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I was worried that having the plate ride against the lower side of the kerf would make it difficult to cut to the line. Oddly enough its actually easier to be accurate sawing horizontally. I mean, dramatically better quality of cut. Perhaps it is harder to put power into the cut with the loss of gravity assisting in the vertical orientation, but practice and training can overcome.

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So, which direction do you start the cut from? I’ve tried top to bottom, bottom to top, it doesn’t matter from the saw’s perspective. What does matter is not pissing into the wind. What I mean is to saw such that the wind carries the saw dust away from the  plate. If it blows back onto the top of the plate it creates friction in the kerf, and that makes for a terrible time sawing. Binding of any kind, avoid it like the plague, be it from pitch build up, wandering off the line, warping boards, poor wedge technique. The sawing is fun and easy when the plate rides lightly in the kerf.  The only time its impossible to avoid a bit of binding is sometimes at the start of the cut before the plate is deep enough to get wedges in there. Sometimes the boards just really want to clamp together, other times its because you didn’t start the cut in plane and bind as you correct back to the line.  In any case, its a serious pain in the ass with the super deep plate of the maebiki-oga. A frame saw has its advantages too.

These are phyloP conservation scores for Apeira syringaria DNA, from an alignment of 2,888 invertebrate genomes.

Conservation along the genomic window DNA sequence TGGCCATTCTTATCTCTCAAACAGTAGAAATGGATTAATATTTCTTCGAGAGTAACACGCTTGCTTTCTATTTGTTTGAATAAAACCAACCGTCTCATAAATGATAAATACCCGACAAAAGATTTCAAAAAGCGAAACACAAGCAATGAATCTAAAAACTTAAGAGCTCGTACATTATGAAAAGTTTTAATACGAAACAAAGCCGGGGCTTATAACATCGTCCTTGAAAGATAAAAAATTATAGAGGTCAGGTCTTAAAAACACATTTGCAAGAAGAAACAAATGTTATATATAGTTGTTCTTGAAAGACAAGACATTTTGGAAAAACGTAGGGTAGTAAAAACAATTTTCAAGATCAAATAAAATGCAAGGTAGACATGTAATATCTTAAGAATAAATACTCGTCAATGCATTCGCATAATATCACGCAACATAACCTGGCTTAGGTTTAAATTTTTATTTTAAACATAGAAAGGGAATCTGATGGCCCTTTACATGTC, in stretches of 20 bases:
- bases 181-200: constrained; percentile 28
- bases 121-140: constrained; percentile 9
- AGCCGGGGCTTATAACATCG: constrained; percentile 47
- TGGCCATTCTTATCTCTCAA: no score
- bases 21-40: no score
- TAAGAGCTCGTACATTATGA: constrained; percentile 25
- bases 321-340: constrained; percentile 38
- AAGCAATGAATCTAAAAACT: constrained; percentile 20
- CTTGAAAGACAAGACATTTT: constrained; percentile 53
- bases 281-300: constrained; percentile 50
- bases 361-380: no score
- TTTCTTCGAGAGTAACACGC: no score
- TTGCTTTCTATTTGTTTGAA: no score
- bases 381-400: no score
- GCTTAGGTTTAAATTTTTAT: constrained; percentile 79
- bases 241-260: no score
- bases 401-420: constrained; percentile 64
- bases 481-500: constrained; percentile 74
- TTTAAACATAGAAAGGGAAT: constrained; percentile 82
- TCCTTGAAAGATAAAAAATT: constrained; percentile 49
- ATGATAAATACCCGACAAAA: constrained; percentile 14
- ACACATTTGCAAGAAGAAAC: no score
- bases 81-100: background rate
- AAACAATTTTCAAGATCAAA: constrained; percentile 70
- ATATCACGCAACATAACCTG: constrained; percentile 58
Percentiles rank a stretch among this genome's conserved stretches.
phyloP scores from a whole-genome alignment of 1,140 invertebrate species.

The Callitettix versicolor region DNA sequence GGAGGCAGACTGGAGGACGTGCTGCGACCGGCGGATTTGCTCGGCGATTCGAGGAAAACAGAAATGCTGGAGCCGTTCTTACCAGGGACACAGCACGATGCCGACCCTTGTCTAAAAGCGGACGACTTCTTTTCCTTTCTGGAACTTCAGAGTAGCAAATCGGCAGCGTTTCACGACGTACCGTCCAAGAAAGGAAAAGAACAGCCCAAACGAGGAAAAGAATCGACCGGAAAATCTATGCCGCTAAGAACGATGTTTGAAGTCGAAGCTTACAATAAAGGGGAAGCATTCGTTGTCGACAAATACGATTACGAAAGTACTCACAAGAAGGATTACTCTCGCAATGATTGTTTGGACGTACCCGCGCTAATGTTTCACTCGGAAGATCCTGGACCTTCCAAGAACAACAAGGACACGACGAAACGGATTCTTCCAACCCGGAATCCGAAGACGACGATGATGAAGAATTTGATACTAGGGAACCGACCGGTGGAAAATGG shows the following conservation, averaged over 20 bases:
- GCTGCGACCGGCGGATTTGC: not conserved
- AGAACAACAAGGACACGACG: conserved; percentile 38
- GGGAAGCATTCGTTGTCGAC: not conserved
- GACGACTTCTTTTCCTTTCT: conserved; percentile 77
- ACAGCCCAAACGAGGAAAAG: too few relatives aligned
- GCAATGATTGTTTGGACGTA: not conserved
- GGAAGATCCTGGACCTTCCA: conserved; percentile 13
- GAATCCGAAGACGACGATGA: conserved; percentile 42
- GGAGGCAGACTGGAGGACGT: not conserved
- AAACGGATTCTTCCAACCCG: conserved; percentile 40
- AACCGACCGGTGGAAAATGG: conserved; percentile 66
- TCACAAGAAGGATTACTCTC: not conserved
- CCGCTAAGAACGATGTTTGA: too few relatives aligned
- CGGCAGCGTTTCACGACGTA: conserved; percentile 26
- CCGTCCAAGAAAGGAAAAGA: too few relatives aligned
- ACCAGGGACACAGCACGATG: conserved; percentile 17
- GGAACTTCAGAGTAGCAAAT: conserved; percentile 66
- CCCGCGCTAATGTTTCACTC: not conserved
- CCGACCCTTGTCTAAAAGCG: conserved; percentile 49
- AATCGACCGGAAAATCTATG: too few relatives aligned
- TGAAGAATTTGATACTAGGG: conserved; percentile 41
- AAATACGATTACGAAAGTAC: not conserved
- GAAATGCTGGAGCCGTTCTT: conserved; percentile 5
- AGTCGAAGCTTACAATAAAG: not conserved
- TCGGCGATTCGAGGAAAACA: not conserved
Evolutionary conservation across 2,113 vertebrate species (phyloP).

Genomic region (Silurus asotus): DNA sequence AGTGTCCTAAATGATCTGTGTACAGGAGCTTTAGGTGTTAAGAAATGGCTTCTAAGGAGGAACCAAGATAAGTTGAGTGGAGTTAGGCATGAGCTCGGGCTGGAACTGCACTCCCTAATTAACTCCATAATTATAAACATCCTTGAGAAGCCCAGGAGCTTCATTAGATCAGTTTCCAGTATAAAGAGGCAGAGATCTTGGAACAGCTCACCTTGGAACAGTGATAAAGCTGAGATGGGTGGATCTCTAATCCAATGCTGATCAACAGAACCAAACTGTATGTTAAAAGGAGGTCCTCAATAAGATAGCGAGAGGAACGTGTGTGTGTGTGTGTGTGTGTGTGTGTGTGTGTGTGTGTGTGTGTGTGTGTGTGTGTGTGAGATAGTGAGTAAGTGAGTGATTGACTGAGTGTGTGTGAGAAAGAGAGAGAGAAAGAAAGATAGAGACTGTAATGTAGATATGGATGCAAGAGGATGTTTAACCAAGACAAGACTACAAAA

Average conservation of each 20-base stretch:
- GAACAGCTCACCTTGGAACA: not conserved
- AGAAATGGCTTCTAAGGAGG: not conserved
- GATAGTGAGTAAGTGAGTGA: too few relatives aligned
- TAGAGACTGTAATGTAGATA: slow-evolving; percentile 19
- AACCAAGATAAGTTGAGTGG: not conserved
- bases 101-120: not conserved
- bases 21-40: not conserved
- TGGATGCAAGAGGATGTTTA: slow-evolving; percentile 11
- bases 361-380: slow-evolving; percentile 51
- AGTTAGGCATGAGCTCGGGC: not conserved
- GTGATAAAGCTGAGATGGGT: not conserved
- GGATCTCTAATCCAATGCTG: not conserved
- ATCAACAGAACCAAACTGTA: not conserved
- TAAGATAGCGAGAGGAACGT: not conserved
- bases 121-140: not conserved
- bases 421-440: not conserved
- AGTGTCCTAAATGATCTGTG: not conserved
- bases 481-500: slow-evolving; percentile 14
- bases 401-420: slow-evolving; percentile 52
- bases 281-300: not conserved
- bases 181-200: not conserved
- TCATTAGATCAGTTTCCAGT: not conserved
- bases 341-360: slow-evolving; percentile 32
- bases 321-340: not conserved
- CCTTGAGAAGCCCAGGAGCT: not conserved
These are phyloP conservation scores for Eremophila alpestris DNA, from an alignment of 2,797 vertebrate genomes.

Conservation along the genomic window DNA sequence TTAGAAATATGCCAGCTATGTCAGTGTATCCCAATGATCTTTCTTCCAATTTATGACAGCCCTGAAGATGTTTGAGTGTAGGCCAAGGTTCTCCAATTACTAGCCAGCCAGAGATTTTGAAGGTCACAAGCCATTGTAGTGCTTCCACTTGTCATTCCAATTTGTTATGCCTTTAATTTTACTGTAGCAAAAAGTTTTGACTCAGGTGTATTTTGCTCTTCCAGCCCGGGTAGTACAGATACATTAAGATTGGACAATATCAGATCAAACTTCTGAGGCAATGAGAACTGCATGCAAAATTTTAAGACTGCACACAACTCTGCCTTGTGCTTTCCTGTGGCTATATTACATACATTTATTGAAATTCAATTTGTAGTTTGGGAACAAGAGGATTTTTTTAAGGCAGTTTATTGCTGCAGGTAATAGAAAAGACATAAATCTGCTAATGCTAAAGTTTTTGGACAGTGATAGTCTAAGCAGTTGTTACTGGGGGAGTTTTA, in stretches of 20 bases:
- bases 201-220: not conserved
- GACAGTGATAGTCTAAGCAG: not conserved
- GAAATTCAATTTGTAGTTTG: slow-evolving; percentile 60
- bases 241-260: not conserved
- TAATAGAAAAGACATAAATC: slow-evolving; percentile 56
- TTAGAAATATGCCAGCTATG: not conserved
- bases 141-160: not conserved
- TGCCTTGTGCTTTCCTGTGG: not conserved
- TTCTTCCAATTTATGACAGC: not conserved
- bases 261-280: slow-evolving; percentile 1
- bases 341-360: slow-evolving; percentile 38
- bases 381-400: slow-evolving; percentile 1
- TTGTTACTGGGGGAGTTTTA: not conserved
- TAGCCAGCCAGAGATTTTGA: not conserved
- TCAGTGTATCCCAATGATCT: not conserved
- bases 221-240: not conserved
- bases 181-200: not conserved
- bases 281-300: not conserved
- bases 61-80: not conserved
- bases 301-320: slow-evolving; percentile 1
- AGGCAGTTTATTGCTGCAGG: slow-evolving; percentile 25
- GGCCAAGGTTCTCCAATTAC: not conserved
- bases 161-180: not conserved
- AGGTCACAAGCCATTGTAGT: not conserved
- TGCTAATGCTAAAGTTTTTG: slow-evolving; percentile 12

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How could I not talk about sharpening the saw? I thought I had a grasp on edge wear with my maeiki-oga. The 16″ cuts for this log taught me a serious lesson. With an eight inch cut the maebiki-oga eats through that shit, even when less than perfectly fresh. Its a question of force per unit area, you know? So for a heavy cut, you feel it right away when the saw is a little dull. It took at times several sharpenings to get through a board, simply because a saw that is a little bit dull is no good in a heavy cut, it just doesn’t remove the material the right way. The knots are not kind to the edges of the saw either. Not to mention how much effort it saves. And my body always appreciates the rest to sharpen the saw.

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Going through a knot? The saw will not let you miss it. I can almost draw the board for you while I’m sawing it.

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Well, there’s more to it then that which I had hoped to convey. I guess in the end you’ll figure it out if you put the time into it. I struggle at times to find a context for the amount of time I’m putting in to learning the use of this saw. As hard as the work is physically, its almost beside the point, I just seem to love the kobiki work. My bandsaw blade gave up the fight today and I just sighed, went back to the wall and picked up my maebiki-oga. A century of life for a tool that just keeps on giving with every sharpening.